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Aeschliman: The Charles Darwin/John Brown Connection

David Klinghoffer
Image: Portrait of John Brown, by Ole Peter Hansen Balling (1872), via Wikimedia Commons.

Literary critic M. D. Aeschliman wrote a terrific review of our colleague Richard Weikart’s new book, Darwinian Racism, for National Review. Professor Weikart, he says,

joins great anti-reductionists such as Barzun, Himmelfarb, Michael Polanyi, and C. S. Lewis as an indispensable resource of knowledge, insight, sanity, and measure in our inevitable and incessant culture wars, whose stakes are very high. Careful, well-informed, and judicious, he reminds us of the depths for good and ill of the human person and of the tragic character of human history when those qualities are not acknowledged and properly understood.

A Historical Turning Point

That’s high and well-deserved praise. Professor Aeschliman opens by pointing out a fascinating historical coincidence.

In 1909, on the 50th anniversary of the execution for treason of the radical-Christian abolitionist John Brown, the black intellectual W. E. B. Du Bois published a tribute to him, who in his own time and after his death, during the subsequent American Civil War, had become an inspirational martyr for anti-slavery, anti-racist whites and blacks. But Du Bois was confronted with a logical and rhetorical problem that he struggled to overcome in his tribute. After the Civil War and the death of Lincoln, “those that stepped into the pathway marked by men like John Brown faltered and large numbers turned back,” Du Bois wrote. “They said: He was a good man — even great, but he has no message for us today — he was a ‘belated [Protestant] Covenanter,’ an anachronism in the age of Darwin, one who gave his life to lift not only the unlifted but the unliftable.”

What had intervened between 1859 and 1909 was the emergence and intellectual domination, in the United States and elsewhere, of Darwinian racism, often called “scientific racism,” whose first key document was published in the very year of Brown’s execution, Charles Darwin’s On The Origin of Species by Means of Natural Selection, or the Preservation of Favoured Races in the Struggle for Life. Brown was captured (by Colonel Robert E. Lee) in his failed insurrection against slavery in Harpers Ferry, Va., in October; Darwin’s momentous book was published on November 24; and Brown was executed on December 2, 1859. The ascendancy of the “scientific racist” conceptualization of Darwin and his many American, British, German, other European, and Japanese disciples was to prove stronger than the Judeo-Christian idealism of Brown and Abraham Lincoln — and of Frederick Douglass and many other noble souls — in the period after the Civil War, especially when married to the melodramatic, hammer-and-dynamite moral nihilism of Friedrich Nietzsche. [Emphasis added.]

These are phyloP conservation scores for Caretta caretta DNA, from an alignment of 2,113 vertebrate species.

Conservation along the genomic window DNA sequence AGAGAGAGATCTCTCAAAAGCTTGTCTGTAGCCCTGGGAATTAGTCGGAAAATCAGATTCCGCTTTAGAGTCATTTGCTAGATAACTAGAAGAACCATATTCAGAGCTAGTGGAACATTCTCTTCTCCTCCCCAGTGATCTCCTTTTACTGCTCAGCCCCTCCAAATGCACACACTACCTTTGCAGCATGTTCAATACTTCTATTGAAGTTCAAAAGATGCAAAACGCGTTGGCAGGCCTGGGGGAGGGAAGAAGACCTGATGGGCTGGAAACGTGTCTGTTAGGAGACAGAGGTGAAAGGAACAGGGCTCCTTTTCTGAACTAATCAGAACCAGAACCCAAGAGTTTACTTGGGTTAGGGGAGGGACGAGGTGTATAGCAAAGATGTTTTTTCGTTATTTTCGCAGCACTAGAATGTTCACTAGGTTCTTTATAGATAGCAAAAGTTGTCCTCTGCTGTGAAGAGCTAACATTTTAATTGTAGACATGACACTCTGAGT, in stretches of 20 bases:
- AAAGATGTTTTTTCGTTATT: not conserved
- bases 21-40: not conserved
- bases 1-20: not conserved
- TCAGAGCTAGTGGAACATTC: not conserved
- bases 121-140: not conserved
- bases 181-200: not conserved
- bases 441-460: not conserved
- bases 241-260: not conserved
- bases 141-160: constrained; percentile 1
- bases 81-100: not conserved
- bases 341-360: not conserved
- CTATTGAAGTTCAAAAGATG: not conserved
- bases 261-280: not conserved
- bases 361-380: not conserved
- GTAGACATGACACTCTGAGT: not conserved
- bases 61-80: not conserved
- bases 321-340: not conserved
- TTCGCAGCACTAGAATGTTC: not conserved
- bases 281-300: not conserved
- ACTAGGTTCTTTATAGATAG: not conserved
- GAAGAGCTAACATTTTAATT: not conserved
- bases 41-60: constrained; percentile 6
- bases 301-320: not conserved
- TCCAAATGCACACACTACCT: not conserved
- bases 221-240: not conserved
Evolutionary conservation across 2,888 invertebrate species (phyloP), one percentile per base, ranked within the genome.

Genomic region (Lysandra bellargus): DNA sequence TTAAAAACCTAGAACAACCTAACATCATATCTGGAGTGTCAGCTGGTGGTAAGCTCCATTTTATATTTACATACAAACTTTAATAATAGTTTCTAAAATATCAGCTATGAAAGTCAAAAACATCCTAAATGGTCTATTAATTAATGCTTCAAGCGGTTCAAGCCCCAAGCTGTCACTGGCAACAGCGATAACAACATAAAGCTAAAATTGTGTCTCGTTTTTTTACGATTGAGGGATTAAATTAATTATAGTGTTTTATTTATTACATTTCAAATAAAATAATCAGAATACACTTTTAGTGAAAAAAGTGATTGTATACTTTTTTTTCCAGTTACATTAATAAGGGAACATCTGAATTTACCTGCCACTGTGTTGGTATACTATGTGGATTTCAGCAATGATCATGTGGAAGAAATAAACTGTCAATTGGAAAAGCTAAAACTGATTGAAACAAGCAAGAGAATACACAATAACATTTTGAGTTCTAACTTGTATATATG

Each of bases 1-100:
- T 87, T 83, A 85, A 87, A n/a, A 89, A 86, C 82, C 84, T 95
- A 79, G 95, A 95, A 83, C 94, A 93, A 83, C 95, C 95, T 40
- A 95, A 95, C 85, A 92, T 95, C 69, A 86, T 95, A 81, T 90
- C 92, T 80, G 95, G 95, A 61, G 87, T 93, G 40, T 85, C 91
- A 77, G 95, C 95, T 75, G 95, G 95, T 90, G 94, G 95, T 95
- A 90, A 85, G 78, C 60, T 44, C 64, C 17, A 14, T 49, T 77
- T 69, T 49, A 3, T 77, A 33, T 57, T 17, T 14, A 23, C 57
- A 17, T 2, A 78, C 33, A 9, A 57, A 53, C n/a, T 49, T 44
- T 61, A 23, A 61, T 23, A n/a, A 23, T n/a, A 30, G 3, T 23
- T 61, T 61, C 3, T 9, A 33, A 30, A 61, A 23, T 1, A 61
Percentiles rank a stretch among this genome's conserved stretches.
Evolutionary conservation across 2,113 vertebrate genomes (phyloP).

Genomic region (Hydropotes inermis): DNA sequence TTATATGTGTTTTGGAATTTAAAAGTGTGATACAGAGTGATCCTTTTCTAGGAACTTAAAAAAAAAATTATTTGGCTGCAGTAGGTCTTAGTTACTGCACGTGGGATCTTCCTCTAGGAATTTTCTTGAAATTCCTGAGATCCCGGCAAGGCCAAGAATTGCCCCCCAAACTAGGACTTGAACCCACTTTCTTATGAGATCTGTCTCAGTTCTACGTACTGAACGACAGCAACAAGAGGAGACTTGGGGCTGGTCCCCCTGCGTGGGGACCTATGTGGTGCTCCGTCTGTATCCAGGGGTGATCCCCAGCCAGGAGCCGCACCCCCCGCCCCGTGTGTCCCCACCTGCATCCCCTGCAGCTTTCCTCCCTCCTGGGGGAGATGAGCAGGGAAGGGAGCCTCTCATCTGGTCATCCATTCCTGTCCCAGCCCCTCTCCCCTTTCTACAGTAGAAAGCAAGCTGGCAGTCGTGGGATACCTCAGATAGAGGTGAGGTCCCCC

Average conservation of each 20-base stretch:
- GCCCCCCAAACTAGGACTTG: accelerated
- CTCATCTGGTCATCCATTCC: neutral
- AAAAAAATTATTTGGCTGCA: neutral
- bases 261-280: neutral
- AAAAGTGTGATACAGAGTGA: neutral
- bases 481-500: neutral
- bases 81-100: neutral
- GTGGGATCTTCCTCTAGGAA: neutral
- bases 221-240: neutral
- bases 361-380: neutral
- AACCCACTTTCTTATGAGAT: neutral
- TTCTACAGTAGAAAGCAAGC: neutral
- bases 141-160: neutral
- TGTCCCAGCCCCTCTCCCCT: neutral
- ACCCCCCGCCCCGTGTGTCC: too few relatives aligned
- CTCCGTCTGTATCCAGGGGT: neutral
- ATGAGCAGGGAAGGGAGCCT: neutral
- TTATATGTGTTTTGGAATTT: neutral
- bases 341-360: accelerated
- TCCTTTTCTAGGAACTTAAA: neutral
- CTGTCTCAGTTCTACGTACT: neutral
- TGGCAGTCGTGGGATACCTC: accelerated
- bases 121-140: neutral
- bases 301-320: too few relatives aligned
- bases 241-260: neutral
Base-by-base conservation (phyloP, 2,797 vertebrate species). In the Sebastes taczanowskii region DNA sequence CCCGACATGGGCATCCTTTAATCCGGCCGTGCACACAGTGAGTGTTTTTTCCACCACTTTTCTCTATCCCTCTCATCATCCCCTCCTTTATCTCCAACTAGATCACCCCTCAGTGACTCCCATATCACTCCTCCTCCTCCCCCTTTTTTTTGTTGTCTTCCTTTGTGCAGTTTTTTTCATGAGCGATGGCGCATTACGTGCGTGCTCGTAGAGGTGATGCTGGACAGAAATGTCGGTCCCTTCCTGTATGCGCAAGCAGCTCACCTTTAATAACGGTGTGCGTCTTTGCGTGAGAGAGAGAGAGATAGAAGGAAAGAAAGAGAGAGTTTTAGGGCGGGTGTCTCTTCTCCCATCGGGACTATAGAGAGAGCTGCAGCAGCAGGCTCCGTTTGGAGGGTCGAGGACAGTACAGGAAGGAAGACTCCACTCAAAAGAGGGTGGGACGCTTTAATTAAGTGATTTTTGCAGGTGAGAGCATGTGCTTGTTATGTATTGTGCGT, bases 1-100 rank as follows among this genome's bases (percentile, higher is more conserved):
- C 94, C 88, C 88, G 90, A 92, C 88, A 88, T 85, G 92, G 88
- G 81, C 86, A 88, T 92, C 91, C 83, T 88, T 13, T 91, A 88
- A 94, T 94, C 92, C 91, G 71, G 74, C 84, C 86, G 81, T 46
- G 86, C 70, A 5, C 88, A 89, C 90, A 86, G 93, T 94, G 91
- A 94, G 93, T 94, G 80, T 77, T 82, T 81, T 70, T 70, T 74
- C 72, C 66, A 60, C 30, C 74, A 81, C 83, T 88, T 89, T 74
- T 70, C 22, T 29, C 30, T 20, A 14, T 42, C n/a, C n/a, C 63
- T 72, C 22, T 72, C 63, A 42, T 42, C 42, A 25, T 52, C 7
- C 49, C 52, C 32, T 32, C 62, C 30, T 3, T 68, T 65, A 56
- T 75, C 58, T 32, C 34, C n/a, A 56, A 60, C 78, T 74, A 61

Or perhaps “coincidence” is the wrong word. Instead, the year 1859, when Darwin changed the course of science and when John Brown rebelled and died, was a profound historical turning point in thinking about race, opening the door to much devilry. As Aeschliman notes, “Our modern confusion and carnage are largely results of this particular immoralism and secularizing and reducing of consciousness and conscience.”

Weikart’s book, Darwinian Racism: How Darwinism Influenced Hitler, Nazism, and White Nationalism, is out now from Discovery Institute Press.